This project has been a long time coming. We talked a bit here about how many curtain projects will need to be completed before I have no more naked windows in my home! In other words... almost all of them! 2 down and 2 million to go, but one by one we shall get them all covered and looking snappy!
Finally! I am excited to share the tutorial for creating these fine friends...and super excited to begin sharing the family room transformation that is occurring alongside the office transformation, the garage, the living room...oh the list goes on... we are getting a bit decor happy up in here!
What do you think? Pretty good start, no?
I cut lengths of cotton muslin, purchased in a 15 yard bolt at my local fabric store for around $20, into 4 panels at 8’. Since my backyard is something is fairly small, I chose to work on this project in my guest bathroom. If you also plan to attempt a project of this nature indoors, be sure to keep in mind that your bathroom will be otherwise unavailable for 2-4 days while your panels air dry… unless of course you get clever and find away to shower around your panels. I clipped the panels up over my shower curtain rod, thereby creating a section of the fabric that I am able to keep white; it was about 1/4 of the total length of the fabric.
For the first 2 steps in this project I used this premixed Fabric Spray Paint, there are a few varieties to be found at the fabric or craft store and I chose this particular one for the color. For the last 2 steps in this project I purchased RIT fabric dye in Indigo in a powdered concentrate that will need to be mixed with warm water in a large bin or bucket of some sort. The fabric, and 2 varieties of dye were all that were required to complete this fun project so the cost was very minimal.
Since the object of ombre is to gradually step down (or up) the color saturation in a gradation, I began by creating the color for the lightest of the 3 dyed sections that I will complete, which was a dilution of 1/4 oz. of the Fabric Spray paint mixed with 3 3/4 oz. of water.
This squeeze bottle was the perfect 4oz. vehicle to deliver this color up near the top of my panels, since the first 2 layers of color were to be done using a dye that was not the sort to be mixed in a bucket or bin. A traditional squirt bottle would also be fabulous.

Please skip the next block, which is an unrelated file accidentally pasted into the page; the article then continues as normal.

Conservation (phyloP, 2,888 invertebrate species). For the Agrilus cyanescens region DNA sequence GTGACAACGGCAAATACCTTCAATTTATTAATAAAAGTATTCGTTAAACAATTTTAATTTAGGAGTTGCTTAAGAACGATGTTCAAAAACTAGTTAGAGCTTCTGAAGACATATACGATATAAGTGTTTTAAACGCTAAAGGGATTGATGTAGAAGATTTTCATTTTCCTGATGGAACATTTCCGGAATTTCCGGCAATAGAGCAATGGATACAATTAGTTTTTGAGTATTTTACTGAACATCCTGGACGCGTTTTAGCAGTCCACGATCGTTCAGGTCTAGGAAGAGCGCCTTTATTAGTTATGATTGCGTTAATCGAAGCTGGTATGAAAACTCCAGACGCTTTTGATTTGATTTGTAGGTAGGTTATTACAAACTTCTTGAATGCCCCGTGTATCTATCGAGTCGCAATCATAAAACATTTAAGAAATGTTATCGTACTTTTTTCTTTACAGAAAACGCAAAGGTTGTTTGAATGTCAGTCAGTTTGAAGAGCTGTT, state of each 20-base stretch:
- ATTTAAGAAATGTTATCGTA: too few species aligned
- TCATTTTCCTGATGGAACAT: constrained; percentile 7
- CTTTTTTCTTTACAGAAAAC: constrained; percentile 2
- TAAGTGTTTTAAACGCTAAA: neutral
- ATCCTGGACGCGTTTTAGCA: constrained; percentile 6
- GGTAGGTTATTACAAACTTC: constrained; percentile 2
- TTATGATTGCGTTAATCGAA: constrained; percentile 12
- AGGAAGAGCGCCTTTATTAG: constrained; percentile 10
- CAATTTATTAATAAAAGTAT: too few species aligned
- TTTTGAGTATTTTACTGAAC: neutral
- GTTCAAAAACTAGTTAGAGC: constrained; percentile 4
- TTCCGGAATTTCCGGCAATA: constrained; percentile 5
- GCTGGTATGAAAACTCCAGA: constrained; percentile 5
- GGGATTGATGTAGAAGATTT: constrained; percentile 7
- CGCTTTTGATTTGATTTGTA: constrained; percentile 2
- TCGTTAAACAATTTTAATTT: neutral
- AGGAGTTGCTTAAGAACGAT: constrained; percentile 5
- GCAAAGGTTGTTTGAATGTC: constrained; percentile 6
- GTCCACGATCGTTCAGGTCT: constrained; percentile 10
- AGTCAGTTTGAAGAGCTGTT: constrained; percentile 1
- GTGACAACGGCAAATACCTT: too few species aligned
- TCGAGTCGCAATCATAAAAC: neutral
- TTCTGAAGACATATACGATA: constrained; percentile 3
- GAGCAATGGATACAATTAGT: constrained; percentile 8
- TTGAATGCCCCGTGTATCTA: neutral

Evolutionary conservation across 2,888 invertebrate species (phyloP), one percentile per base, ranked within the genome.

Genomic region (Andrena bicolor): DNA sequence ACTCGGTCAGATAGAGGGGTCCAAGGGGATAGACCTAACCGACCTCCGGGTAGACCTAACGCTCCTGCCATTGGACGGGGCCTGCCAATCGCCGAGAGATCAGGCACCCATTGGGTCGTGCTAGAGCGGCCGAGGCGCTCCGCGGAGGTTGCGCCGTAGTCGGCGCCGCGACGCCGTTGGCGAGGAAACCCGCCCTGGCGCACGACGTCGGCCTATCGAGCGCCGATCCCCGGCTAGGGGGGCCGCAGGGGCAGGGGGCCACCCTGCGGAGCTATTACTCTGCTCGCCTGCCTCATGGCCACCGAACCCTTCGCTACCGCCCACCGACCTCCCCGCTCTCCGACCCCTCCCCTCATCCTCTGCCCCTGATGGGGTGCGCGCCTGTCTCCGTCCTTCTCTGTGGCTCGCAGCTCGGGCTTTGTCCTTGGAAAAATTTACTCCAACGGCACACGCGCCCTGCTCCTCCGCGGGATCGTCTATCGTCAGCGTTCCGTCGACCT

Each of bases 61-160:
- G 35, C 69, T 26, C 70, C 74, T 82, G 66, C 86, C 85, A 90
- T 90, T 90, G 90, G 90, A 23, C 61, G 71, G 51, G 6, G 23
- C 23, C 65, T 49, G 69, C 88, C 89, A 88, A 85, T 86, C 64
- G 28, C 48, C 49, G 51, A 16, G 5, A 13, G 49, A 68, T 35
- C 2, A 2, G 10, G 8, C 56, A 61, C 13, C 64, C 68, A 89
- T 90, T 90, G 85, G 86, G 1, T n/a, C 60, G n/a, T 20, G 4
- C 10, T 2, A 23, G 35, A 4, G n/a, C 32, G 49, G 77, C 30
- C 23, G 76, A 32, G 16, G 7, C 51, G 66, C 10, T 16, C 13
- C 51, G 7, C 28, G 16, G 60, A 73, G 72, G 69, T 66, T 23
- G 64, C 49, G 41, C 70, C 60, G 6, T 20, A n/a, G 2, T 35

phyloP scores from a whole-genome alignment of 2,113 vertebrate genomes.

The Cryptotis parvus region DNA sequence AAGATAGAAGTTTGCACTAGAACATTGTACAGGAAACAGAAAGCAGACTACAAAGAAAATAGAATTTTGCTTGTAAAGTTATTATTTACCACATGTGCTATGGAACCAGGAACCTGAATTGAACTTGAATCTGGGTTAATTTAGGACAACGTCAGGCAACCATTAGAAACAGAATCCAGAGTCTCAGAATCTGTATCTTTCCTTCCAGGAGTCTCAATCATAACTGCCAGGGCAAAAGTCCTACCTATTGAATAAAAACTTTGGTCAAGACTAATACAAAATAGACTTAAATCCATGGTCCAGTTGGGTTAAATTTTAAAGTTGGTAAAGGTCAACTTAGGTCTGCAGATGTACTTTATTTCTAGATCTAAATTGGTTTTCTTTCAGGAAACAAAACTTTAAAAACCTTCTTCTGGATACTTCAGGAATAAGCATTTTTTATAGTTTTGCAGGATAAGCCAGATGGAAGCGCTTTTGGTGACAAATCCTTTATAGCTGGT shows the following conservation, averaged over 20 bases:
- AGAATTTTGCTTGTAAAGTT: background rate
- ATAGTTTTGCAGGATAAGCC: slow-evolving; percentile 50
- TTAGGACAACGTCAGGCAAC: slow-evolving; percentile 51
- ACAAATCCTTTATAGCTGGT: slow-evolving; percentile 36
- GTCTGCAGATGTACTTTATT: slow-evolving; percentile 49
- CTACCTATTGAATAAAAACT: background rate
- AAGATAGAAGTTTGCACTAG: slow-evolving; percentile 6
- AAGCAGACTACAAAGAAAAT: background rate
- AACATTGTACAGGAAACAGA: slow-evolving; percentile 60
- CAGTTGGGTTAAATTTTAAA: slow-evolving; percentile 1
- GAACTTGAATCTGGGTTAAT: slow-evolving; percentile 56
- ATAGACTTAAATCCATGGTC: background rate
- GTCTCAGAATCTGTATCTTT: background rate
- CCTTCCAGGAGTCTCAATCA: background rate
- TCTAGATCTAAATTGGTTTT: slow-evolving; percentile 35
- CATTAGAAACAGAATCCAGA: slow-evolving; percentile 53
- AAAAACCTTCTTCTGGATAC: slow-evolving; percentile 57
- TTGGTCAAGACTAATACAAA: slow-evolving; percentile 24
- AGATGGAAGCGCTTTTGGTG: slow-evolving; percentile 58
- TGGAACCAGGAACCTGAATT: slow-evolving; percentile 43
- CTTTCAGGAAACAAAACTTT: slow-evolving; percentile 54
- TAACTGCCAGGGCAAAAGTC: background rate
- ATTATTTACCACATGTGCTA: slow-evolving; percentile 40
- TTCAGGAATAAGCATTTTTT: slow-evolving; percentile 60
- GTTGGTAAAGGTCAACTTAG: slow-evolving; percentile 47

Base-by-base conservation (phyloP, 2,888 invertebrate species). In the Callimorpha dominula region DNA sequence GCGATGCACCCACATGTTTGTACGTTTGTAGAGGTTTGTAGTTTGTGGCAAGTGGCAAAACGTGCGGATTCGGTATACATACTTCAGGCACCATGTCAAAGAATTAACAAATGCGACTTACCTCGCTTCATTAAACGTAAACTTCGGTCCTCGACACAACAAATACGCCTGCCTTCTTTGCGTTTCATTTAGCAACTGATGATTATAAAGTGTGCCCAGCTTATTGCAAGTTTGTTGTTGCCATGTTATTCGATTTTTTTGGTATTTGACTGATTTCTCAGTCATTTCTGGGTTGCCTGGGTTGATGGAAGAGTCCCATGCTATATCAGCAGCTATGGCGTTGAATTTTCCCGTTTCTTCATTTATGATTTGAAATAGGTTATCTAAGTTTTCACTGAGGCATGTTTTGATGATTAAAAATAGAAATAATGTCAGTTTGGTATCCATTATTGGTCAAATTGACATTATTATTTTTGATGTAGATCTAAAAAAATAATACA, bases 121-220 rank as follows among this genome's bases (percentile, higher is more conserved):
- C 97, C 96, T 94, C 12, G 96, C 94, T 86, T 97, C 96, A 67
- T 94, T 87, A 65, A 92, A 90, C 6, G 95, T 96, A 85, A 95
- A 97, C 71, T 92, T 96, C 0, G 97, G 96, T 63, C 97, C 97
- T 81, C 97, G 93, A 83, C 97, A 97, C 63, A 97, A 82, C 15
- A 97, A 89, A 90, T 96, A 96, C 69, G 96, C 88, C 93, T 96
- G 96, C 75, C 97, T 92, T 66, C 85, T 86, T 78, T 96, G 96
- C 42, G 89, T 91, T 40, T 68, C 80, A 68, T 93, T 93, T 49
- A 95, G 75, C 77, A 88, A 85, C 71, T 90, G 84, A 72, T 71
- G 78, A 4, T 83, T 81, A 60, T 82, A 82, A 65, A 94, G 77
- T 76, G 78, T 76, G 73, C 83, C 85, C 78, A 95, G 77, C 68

All I had to do was squirt my dye in a relatively random pattern and yet in a somewhat straight line. I wanted the sections to be well delineated but I didn’t want a perfectly clean line of color. You can see that this first color which butts up against the white section is very light and the perfect intro into the saturated sections.
I followed the same process for mixing the second section of color only this time I mixed a ratio of 1:1 or 2 oz. of fabric spray paint and 2 oz. of water into the same squeeze bottle and sprayed my heart out beginning about 18 inches to 2 feet from where the first color began (4 sections, each about 2 feet in length for a total of 8 feet).
The instructions on the package for the Fabric Spray Paint suggested allowing it to air dry and so I did for about a day or so. My original plan was to continue with the last color at 100% fabric paint with no dilution, but it was beginning to look much more turquoise than teal and so I decided to throw the Indigo RIT dye into the mix for a more purpley navy specimen of blue.
I mixed about 1/2 the box of concentrated powder according to the instructions on the box right into this small bin and set the bin into the shower along with my panels so the bottom of each panel could soak by hanging right into the dye for about an hour or so.
I did this one panel at a time, and you can see that the color was taking well, but of course there was that perfectly straight line I was trying to avoid…
Before I removed each panel from the dye bath, I used a plastic spoon to simply scoop and splatter the indigo dye up onto a portion of the previous section of color allowing it to blend a bit with the turquoise like teal shade I had previously completed. Yes, I was adding another section of color to the mix, but truthfully it needed to be done to make this into the set of curtains I had envisioned for my family room.
I continued on in this manner allowing each panel to rest in the dye for around an hour, then scooped and splattered the adjacent 14 inches or so before moving onto the next panel.
I allowed the panels to drip dry for a day before throwing them into the wash on a gentle cycle followed by a tumble dry, and then hanging them to enjoy!